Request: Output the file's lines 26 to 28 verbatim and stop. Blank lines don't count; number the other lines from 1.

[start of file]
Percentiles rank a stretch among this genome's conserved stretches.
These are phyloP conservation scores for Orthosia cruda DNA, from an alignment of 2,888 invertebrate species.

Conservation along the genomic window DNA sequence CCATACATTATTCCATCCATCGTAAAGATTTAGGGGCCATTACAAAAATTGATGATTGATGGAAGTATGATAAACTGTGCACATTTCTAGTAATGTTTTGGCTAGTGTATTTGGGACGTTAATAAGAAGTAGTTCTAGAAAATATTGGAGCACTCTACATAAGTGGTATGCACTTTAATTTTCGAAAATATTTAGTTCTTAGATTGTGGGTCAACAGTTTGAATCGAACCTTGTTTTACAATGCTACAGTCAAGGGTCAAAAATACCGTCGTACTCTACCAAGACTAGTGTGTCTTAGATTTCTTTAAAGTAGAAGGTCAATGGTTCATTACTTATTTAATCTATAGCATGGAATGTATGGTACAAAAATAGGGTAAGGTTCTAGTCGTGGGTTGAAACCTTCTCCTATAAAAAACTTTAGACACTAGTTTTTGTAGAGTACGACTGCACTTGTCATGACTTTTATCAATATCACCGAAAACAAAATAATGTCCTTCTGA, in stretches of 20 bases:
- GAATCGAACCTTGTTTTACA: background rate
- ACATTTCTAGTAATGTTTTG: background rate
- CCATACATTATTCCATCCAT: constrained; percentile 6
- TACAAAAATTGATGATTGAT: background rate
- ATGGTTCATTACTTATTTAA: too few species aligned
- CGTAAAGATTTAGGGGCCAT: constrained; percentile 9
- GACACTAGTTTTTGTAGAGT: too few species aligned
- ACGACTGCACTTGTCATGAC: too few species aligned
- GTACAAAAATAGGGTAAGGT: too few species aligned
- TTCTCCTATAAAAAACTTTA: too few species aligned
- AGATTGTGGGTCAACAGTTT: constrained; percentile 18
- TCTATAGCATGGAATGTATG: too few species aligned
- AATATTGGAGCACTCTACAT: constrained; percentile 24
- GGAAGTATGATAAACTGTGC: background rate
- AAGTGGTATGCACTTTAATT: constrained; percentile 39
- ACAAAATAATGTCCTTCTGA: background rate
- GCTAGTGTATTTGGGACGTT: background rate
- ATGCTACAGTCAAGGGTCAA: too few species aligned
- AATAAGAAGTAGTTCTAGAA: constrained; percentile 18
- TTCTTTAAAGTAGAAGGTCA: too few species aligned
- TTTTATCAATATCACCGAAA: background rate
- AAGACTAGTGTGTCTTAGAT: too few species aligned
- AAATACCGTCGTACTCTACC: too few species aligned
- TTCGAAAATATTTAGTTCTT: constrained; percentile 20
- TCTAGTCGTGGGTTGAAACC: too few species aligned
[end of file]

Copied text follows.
- AAATACCGTCGTACTCTACC: too few species aligned
- TTCGAAAATATTTAGTTCTT: constrained; percentile 20
- TCTAGTCGTGGGTTGAAACC: too few species aligned